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Houses of Multiple Occupation
The battle lines have been drawn for a new age battle of York, although this time hopefully it will cost no one their lives. Of course, there was no battle of York in the English civil war, only the American one, but many civil war battles did take place in and around the city. This time, instead of roundheads and cavaliers (Parliamentarians and Royalists) fighting on battle fields, it is landlords who are up in arms at a council proposal that would force all landlords considering making a property available as student accommodation will need planning permission.
A house in multiple occupation (HMO), - which is frequently what landlords go for in terms of developing/converting properties into student accommodation - was classified as a property occupied by five or more people using shared facilities and over three floors. This tightly cast net meant very few landlords needed planning permission in order to go ahead with a UK HMO.
This changed in April 2010, when smaller houses that were to be converted for student use would be classified as small HMOs and would need planning permission. But this was quickly changed again, with the Permitted Development Right amendment, and landlords could again go HMO on a small scale without needing planning permission.
Now the local York council wants to override the UK legislation by imposing what is called an Article 4 Direction, which basically gives the council the right to order planning permission be sought to change occupational use of any property no matter the change.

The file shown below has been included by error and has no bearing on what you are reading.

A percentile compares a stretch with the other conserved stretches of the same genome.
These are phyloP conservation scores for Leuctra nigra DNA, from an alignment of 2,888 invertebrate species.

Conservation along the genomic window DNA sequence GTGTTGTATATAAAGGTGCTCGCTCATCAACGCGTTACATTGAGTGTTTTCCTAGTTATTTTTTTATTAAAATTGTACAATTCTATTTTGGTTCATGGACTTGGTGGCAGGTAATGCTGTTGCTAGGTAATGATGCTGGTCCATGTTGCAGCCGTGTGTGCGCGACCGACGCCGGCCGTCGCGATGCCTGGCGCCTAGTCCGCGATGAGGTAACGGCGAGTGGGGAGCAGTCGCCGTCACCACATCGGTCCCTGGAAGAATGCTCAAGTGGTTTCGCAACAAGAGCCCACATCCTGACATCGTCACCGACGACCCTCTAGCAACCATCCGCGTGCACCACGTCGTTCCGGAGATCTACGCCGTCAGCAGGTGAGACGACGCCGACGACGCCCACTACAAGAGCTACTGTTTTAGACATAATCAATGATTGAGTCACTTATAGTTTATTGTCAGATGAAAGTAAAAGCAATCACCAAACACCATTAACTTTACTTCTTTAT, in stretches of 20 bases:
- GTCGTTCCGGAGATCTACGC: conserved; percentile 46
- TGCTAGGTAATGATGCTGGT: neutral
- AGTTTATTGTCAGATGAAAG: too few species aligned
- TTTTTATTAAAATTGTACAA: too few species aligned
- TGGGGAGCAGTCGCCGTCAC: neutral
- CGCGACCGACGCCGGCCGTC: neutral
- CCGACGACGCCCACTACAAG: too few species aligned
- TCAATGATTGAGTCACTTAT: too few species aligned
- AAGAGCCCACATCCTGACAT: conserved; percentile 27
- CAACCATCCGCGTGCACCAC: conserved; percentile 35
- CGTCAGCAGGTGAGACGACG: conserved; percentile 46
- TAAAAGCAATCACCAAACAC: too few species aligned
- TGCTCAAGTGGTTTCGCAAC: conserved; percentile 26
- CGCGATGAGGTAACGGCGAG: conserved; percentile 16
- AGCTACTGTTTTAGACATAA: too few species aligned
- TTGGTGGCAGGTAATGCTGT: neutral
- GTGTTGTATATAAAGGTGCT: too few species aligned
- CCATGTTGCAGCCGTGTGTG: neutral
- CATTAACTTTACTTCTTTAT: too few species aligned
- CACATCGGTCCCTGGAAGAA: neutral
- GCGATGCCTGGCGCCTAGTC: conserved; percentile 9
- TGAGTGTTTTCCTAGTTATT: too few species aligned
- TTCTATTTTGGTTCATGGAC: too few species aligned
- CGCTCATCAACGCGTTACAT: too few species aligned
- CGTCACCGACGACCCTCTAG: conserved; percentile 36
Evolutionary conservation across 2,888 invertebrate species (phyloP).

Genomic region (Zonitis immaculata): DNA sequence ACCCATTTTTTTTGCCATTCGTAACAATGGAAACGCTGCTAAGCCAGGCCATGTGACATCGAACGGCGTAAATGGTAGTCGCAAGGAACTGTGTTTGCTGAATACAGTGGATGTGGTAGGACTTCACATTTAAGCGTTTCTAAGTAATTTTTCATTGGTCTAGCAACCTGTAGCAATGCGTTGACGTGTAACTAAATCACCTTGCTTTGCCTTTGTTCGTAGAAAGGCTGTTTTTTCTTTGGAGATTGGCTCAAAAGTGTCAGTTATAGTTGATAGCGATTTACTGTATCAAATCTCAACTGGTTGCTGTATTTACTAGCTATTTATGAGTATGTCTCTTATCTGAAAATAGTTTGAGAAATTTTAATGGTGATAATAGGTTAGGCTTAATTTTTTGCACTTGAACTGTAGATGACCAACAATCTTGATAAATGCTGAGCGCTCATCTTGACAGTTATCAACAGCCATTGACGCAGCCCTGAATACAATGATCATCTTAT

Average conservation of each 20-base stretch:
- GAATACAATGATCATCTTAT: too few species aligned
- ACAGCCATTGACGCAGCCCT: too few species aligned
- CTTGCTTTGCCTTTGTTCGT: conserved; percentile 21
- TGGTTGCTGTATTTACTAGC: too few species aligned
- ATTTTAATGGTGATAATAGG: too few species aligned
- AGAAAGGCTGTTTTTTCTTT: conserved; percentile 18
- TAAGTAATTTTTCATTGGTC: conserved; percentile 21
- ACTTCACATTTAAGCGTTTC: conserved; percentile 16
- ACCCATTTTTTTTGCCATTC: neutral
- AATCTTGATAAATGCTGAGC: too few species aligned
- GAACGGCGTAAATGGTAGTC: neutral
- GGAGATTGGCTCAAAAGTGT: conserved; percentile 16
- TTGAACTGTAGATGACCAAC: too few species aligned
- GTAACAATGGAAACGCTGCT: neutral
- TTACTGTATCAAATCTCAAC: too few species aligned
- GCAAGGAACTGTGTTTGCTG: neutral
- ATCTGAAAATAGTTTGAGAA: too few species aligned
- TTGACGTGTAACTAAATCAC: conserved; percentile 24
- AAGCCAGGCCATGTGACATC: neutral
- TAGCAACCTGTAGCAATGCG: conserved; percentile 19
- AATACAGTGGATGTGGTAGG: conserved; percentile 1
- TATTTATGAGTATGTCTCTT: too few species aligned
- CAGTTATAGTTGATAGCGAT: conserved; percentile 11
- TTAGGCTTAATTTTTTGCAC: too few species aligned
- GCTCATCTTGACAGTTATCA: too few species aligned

Those close to the issue believe that the proposal is aimed specifically at student accommodation because of complaints about student populous causing problems in the local community. These communities allege that the presence of large numbers of students raises the crime levels, late-night disturbances, and littering in their area.
The University spokesperson has refuted this allegation, claiming: “We believe that City of York Council already has sufficient powers under the 2004 Housing Act to tackle problems caused by the very small minority of irresponsible landlords, tenants and/or mismanaged properties.”
But he goes onto make the absolute golden point. A Direction 4 order does not act retrospectively, so any problem student homes will be left untouched by the new system, but with fewer new properties being approved, they will have nowhere to move them on to.
Tim Ellis, YUSU President, also commented on the Council direction jointly with the President of York St John Students’ Union in a blog post.
“We believe an Article 4 Direction will be extremely damaging for our off-campus students who are likely to be forced further away from the university and also that this is a discriminatory piece of legislation that is detrimental to students and York as a whole.
“We also firmly believe that it will not address the issues that are being used to justify its’ implementation.”
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